CHARLOTTE, N.C. — The CDC reports Black women and childbearing people are three times more likely to die from pregnancy-related complications than their white counterparts, regardless of their education level or income. In Mecklenburg County, Black infants are five times more likely to die in their first year of life than white infants according to the University of Southern California Annenberg's Center for Health Journalism.
October is Pregnancy and Infant Loss Awareness Month, and the North Carolina Division of Public Health (NCDPH) is seeking solutions while releasing new plans to eliminate these glaring disparities.
State officials say systemic racism has historically kept minorities from achieving the best possible health, and it was only made worse during the pandemic. This updated four-year plan is primarily focused on addressing those inequities.
A family's loss
The positive pregnancy test was the start of a new adventure for Tomeka Isaac and her husband Brandon in 2018.
“It was a really good happy experience because we had tried for over a year,” Isaac told WCNC Charlotte. She said her pregnancy was easy, but everything changed in the final weeks.
After eight months of dreaming about and planning for her son’s arrival, Jace died in utero. Isaac and her husband Brandon later found out she had a life-threatening condition that had gone undiagnosed.
“I held my son for probably about five minutes and a nurse came in and said we need to take him away,” Isaac said. “That five minutes was literally the only time that I ever actually held or saw him.”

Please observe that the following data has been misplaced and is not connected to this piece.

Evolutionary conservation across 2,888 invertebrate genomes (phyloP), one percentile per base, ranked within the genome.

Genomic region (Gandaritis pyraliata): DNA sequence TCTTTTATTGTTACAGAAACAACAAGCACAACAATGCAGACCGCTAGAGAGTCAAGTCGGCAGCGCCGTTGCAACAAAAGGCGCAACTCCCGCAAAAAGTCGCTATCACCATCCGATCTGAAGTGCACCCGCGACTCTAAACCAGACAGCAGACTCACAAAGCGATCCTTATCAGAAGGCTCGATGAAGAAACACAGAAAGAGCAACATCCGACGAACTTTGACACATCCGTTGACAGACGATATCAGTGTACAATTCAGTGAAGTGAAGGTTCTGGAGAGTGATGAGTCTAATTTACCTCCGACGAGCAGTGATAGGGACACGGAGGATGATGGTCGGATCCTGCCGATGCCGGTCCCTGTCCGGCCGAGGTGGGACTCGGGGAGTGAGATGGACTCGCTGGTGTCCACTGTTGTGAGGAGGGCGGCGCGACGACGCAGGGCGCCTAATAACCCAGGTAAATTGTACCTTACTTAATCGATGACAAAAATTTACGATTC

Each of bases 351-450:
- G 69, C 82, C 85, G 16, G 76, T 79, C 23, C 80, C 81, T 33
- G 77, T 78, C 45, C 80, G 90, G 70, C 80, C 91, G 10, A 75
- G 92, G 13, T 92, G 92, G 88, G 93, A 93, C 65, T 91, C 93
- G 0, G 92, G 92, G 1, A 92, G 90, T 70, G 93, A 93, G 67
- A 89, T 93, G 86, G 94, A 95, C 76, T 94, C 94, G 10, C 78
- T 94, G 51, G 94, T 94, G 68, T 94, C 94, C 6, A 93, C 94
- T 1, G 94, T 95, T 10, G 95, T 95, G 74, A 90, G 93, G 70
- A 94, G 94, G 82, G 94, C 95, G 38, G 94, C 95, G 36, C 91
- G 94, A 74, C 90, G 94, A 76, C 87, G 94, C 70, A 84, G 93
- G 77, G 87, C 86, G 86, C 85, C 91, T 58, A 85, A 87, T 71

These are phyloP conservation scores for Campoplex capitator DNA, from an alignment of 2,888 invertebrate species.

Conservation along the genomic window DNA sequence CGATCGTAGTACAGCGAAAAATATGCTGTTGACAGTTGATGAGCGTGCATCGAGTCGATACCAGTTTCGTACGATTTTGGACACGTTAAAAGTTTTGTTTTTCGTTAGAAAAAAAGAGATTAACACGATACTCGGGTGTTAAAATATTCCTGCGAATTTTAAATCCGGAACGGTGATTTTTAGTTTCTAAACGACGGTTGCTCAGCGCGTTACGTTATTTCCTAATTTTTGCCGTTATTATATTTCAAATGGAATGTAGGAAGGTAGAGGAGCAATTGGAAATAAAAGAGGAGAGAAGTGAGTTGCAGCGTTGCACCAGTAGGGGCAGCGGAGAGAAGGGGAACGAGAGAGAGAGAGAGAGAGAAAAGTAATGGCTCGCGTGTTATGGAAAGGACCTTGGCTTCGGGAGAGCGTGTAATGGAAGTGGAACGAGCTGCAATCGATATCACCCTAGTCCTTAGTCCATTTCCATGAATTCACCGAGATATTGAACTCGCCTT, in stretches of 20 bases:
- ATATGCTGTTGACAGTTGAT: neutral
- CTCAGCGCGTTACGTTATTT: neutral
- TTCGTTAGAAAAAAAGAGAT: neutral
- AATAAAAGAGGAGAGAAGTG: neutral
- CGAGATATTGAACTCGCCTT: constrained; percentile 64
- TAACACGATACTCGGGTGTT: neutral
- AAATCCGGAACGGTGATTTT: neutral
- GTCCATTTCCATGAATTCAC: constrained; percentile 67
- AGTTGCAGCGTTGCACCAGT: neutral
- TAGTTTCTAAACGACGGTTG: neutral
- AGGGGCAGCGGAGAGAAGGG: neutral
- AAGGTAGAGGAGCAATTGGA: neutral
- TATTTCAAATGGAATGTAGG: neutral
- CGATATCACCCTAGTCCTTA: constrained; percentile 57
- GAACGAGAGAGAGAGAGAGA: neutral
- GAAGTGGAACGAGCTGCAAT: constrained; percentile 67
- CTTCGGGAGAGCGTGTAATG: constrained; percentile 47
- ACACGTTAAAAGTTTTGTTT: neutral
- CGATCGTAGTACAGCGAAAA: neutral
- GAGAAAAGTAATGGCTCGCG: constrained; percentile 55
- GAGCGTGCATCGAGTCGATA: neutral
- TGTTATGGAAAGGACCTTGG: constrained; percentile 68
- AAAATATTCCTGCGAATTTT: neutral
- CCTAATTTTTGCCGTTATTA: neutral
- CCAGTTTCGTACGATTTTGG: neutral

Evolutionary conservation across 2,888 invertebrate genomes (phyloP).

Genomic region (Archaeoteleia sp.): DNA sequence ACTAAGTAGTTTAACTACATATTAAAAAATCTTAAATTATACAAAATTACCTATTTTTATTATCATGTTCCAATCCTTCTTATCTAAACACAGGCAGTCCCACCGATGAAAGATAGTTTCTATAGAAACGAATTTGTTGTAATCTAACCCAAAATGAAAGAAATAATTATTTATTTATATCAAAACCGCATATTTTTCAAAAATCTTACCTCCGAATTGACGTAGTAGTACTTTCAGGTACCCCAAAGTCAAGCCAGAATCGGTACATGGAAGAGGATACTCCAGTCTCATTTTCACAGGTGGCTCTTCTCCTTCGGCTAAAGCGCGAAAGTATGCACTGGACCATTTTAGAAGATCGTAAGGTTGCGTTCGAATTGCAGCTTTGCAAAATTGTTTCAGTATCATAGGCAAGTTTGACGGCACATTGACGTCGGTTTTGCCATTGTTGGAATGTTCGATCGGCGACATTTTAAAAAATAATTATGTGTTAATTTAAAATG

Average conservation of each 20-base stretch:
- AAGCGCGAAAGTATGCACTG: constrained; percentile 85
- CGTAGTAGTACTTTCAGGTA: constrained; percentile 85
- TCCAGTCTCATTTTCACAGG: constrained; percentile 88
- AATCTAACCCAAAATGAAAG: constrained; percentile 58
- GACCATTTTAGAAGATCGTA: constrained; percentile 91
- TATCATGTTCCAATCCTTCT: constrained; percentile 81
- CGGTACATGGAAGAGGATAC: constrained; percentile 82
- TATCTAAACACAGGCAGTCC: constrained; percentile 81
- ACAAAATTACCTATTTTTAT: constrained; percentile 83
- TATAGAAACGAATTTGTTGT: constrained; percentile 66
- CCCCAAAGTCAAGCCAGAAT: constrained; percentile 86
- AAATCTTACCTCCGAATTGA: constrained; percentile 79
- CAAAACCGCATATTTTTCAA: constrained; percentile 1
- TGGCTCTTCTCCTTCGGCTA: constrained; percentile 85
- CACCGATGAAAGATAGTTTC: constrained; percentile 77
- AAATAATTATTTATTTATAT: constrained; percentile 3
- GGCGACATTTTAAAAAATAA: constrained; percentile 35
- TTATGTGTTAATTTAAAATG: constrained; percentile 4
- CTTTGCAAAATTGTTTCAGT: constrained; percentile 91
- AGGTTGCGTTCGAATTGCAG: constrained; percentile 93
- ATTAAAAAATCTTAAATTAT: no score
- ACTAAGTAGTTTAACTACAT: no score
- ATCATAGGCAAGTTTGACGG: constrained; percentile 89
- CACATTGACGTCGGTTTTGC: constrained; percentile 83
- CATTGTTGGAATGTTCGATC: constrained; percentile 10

Losing Jace prompted the Issacs to start calling out health disparities, starting a non-profit named after Jace to provide education and raise awareness.
Since then, more efforts at the state and federal levels have been made to close the racial gaps in maternal healthcare. But there's still work to do, according to experts.
Putting in the work
NCDPH data shows Black families are more likely to experience the tragedy of infant loss. In North Carolina, Black infants are 2.5 times more likely to die before their first birthday than white infants.
“We have babies dying in our state every day and to us that is unacceptable. And we have a higher percentage of those babies dying who happen to be babies of color so to us that is also unacceptable,” said Belinda Pettiford, the state section chief for Women, Infant, and Community Wellness.
The NCDPH has brought together more than 100 stakeholders to form the Perinatal Health Equity Collective. They’ve released a detailed plan to address social and economic inequities and improve healthcare access for all.
“There are inequities that have been built into our systems for generations and so people are treated differently at points in time based on the person that they are,” Pettiford said.
Isaac agrees and said her experience could’ve been prevented with proper health care.
“When he measured small, they never took my urine, they never did any blood work,” she said, "and they literally just told me he was fine which was not the case because three days later I’m in the ER and my son is dead.”
Tomeka and Brandon Isaac turned their pain into purpose when they started Jace’s Journey to shed that light. Isaac hopes her story will encourage other families to advocate for themselves.
“I didn’t want his story to die because he was so loved and I’ve always thought he sacrificed his life for mine,” Isaac said.
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